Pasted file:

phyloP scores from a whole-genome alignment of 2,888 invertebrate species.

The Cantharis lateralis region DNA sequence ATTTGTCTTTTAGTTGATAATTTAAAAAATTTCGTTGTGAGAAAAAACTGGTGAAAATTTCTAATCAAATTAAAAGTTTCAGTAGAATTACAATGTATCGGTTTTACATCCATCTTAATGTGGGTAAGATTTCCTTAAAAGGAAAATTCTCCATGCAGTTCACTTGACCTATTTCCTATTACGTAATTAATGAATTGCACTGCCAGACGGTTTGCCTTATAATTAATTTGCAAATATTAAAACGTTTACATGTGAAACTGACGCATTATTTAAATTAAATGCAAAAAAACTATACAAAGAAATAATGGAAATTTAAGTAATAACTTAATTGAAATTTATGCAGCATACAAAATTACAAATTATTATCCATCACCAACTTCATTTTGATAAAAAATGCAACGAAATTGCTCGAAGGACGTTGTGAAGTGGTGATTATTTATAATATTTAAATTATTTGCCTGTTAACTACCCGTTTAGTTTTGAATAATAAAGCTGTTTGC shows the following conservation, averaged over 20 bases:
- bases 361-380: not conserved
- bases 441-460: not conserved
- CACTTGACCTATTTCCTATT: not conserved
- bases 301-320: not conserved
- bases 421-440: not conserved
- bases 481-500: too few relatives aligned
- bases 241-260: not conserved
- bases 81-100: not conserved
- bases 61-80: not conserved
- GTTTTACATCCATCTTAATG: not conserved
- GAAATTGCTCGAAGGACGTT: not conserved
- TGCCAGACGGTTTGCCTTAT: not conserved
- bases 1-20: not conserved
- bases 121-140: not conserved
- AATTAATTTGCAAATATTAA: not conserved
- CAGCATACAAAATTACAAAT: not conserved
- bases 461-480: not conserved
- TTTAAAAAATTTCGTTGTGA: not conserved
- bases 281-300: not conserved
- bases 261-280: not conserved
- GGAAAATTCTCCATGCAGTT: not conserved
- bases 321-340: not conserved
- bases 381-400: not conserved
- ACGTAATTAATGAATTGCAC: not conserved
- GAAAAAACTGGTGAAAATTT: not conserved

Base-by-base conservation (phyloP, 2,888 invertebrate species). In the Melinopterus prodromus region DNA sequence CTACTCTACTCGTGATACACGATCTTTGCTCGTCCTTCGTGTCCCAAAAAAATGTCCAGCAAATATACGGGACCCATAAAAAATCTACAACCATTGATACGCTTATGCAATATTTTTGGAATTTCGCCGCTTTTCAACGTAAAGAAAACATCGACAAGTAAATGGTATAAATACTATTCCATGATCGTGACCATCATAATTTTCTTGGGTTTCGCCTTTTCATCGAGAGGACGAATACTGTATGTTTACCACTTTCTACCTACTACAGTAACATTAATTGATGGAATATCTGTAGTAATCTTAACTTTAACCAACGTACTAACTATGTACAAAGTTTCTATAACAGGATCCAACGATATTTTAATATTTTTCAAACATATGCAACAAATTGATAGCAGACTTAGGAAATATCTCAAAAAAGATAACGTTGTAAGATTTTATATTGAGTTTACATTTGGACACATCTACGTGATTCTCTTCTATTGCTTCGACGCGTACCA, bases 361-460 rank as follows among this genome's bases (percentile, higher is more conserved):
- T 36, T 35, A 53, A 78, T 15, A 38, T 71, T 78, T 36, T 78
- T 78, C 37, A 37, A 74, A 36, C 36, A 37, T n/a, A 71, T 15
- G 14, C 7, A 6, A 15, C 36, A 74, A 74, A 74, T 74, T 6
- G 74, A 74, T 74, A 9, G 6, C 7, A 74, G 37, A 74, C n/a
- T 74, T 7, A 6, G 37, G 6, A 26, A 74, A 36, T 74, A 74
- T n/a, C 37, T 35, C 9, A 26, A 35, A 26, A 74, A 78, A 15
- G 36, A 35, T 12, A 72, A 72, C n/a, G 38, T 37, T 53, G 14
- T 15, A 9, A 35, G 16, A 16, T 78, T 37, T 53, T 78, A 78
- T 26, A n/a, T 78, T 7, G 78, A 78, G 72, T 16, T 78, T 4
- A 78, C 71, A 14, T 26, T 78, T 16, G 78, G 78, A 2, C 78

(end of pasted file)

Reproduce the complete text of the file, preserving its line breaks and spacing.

phyloP scores from a whole-genome alignment of 2,888 invertebrate species.

The Cantharis lateralis region DNA sequence ATTTGTCTTTTAGTTGATAATTTAAAAAATTTCGTTGTGAGAAAAAACTGGTGAAAATTTCTAATCAAATTAAAAGTTTCAGTAGAATTACAATGTATCGGTTTTACATCCATCTTAATGTGGGTAAGATTTCCTTAAAAGGAAAATTCTCCATGCAGTTCACTTGACCTATTTCCTATTACGTAATTAATGAATTGCACTGCCAGACGGTTTGCCTTATAATTAATTTGCAAATATTAAAACGTTTACATGTGAAACTGACGCATTATTTAAATTAAATGCAAAAAAACTATACAAAGAAATAATGGAAATTTAAGTAATAACTTAATTGAAATTTATGCAGCATACAAAATTACAAATTATTATCCATCACCAACTTCATTTTGATAAAAAATGCAACGAAATTGCTCGAAGGACGTTGTGAAGTGGTGATTATTTATAATATTTAAATTATTTGCCTGTTAACTACCCGTTTAGTTTTGAATAATAAAGCTGTTTGC shows the following conservation, averaged over 20 bases:
- bases 361-380: not conserved
- bases 441-460: not conserved
- CACTTGACCTATTTCCTATT: not conserved
- bases 301-320: not conserved
- bases 421-440: not conserved
- bases 481-500: too few relatives aligned
- bases 241-260: not conserved
- bases 81-100: not conserved
- bases 61-80: not conserved
- GTTTTACATCCATCTTAATG: not conserved
- GAAATTGCTCGAAGGACGTT: not conserved
- TGCCAGACGGTTTGCCTTAT: not conserved
- bases 1-20: not conserved
- bases 121-140: not conserved
- AATTAATTTGCAAATATTAA: not conserved
- CAGCATACAAAATTACAAAT: not conserved
- bases 461-480: not conserved
- TTTAAAAAATTTCGTTGTGA: not conserved
- bases 281-300: not conserved
- bases 261-280: not conserved
- GGAAAATTCTCCATGCAGTT: not conserved
- bases 321-340: not conserved
- bases 381-400: not conserved
- ACGTAATTAATGAATTGCAC: not conserved
- GAAAAAACTGGTGAAAATTT: not conserved

Base-by-base conservation (phyloP, 2,888 invertebrate species). In the Melinopterus prodromus region DNA sequence CTACTCTACTCGTGATACACGATCTTTGCTCGTCCTTCGTGTCCCAAAAAAATGTCCAGCAAATATACGGGACCCATAAAAAATCTACAACCATTGATACGCTTATGCAATATTTTTGGAATTTCGCCGCTTTTCAACGTAAAGAAAACATCGACAAGTAAATGGTATAAATACTATTCCATGATCGTGACCATCATAATTTTCTTGGGTTTCGCCTTTTCATCGAGAGGACGAATACTGTATGTTTACCACTTTCTACCTACTACAGTAACATTAATTGATGGAATATCTGTAGTAATCTTAACTTTAACCAACGTACTAACTATGTACAAAGTTTCTATAACAGGATCCAACGATATTTTAATATTTTTCAAACATATGCAACAAATTGATAGCAGACTTAGGAAATATCTCAAAAAAGATAACGTTGTAAGATTTTATATTGAGTTTACATTTGGACACATCTACGTGATTCTCTTCTATTGCTTCGACGCGTACCA, bases 361-460 rank as follows among this genome's bases (percentile, higher is more conserved):
- T 36, T 35, A 53, A 78, T 15, A 38, T 71, T 78, T 36, T 78
- T 78, C 37, A 37, A 74, A 36, C 36, A 37, T n/a, A 71, T 15
- G 14, C 7, A 6, A 15, C 36, A 74, A 74, A 74, T 74, T 6
- G 74, A 74, T 74, A 9, G 6, C 7, A 74, G 37, A 74, C n/a
- T 74, T 7, A 6, G 37, G 6, A 26, A 74, A 36, T 74, A 74
- T n/a, C 37, T 35, C 9, A 26, A 35, A 26, A 74, A 78, A 15
- G 36, A 35, T 12, A 72, A 72, C n/a, G 38, T 37, T 53, G 14
- T 15, A 9, A 35, G 16, A 16, T 78, T 37, T 53, T 78, A 78
- T 26, A n/a, T 78, T 7, G 78, A 78, G 72, T 16, T 78, T 4
- A 78, C 71, A 14, T 26, T 78, T 16, G 78, G 78, A 2, C 78